So, if you’re stressed out, and you get sick, it’s far from “just stress.” What it means is that your immune system either shut down (and you got an infection) or it went nuts (and you got a cold) because your body shut down a bunch of systems in order to focus on a clear and present threat to its existence (real or perceived).

If this keeps going for a significant amount of time, your body’s going to start coming apart at the seams.

It’s almost impossible to do an “easy workout” when you’re stressed.

A while ago I read an excellent article titled Why heart rate always matters. It goes into great detail on a topic I’ve previously discussed here on running in systems: why the heart rate is always going to be an excellent representation of what is happening with the body’s stress response and energy metabolism. I think that some of the topics it discusses, as well as the excellent debate in the comments, are worth expanding on. Here’s an excerpt from it:

“Our fight-or-flight system often activates without any actual demand. When we get ‘stressed out’–engaged in a heated argument, mulling over a burdensome worry, or simply sitting in traffic–seldom is any physical task being undertaken. But the body is being activated. The engine is revving higher and tremendous sugar–the preferred fuel of fight-or-flight responses–is burned when under psychological stress, which is a major factor in ‘stress eating!’ We function as if we’re fighting an intense battle.

Stressed out and going for a run? Your body will perceive the cost of that run as higher (because it is already dealing with your life stress) and will activate a more intense energy system to cover all the demands. More energy cost!”

There was a particular comment in the article that I wanted to address:

“Very well written article and I agree with most of it.
However, I think you overstate the impact of activation level on energy expenditure…

…In my understanding, the energy demand dictates the energy production. And the energy demand is mainly dictated by the mechanical work of the muscles and all the side processes needed for that level of power output.
I agree, that the excitation level directly impacts the chosen energy supply system but as long as this system doesn’t actively provide energy, it’s [maintaining] cost will be relatively low.
Yes, a higher activation will have a higher energy demand but I don’t believe it’ll come anywhere close to exceeded mechanical [energy] demands.”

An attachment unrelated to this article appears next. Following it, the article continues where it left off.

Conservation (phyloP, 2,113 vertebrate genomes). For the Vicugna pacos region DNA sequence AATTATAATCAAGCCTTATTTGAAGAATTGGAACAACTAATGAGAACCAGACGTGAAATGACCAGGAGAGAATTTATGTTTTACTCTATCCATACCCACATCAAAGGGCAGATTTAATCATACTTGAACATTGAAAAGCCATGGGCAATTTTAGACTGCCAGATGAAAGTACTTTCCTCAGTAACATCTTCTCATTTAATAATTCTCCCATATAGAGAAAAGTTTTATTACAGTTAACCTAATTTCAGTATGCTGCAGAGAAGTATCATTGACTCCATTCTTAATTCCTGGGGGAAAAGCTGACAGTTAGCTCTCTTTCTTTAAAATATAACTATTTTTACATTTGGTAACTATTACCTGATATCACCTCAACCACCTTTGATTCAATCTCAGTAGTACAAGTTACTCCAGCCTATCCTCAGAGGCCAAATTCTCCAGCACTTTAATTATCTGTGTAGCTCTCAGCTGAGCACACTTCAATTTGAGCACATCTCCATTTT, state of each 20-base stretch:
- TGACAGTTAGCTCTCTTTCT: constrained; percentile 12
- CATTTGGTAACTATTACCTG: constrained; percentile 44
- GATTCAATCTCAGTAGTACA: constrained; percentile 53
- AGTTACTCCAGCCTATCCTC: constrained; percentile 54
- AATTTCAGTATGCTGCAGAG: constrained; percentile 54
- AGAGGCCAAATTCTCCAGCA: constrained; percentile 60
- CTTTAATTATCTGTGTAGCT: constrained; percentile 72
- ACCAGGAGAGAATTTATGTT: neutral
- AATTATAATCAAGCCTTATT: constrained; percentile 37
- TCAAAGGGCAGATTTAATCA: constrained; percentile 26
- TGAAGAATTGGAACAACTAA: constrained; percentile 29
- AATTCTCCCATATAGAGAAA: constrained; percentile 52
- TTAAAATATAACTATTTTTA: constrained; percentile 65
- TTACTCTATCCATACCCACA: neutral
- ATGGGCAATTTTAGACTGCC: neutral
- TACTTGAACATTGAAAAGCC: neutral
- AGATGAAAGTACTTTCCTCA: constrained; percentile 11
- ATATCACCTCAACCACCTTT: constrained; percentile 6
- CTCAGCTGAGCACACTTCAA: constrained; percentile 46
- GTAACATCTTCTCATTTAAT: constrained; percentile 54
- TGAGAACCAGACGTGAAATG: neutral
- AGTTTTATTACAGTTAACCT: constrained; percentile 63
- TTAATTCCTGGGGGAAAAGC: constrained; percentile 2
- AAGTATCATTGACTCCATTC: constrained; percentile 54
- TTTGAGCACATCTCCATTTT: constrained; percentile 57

I agree with the commenter in that I, also, believe that the author was overstating the impact of activation level on energy expenditure. However, I think the author’s overstatement makes it difficult to observe 2 key implications of this discussion:

  1. Activation level  (a.k.a. stress) changes the type of energy metabolism, which means that it changes the ratios of fuel (fat and sugar) that it uses.
  2. Training stimulus is inextricably tied to activation level and energy metabolism. This means that the ratios of fuel usage have a much bigger say in how the body perceives the workout (as low-intensity vs. high-intensity) than the rates of fuel usage.

The point is that while the author does overstate the energy cost of the stressors he mentions, it doesn’t really matter—there’s things the athlete just can’t get out of training if their body is taxed in the ways the article mentions.

A lot of people think that low-intensity means “slow,” “easy,” or “consuming little energy.” It doesn’t. Low-intensity is when the workout is easy on the body—specifically, when the body is burning a majority of fats for fuel, and the sugar that is being utilized is burned wholly aerobically  (in the presence of oxygen). In other words, there is no substantive anaerobic work. Highly-trained endurance athletes, who burn fats at much greater rates than the rest of us, can run at very high speeds while remaining in a completely aerobic state. Such an athlete may be running blazing times in a workout that is for them, metabolically speaking, a low-intensity workout.

Now let’s look at higher intensities: In order to produce the energy necessary to approach your top speed, a lot of changes have to happen within the body. One of these is that the body has to go from burning a greater percentage of fats (which burn relatively slowly and so provide energy at a relatively lower rate), to burning a greater percentage of sugars (which burn relatively more quickly and so provide energy at a much faster rate). So, in order to get closer to your top speed, a greater percentage of your energy has to come from sugar.

In order to release more sugar to the bloodstream (to be utilized by the muscles), the body releases hormones called glucocorticoids—glucose (a.k.a sugar) releasing hormones. The main glucocorticoid is cortisol, which many will recognize as the main stress hormone. Another hormone that is release during the stress response is insulin, which helps muscle cells avail themselves on the sugar that cortisol released into the bloodstream. Cortisol and insulin, then, work synergistically to produce (and increase) sugar metabolism.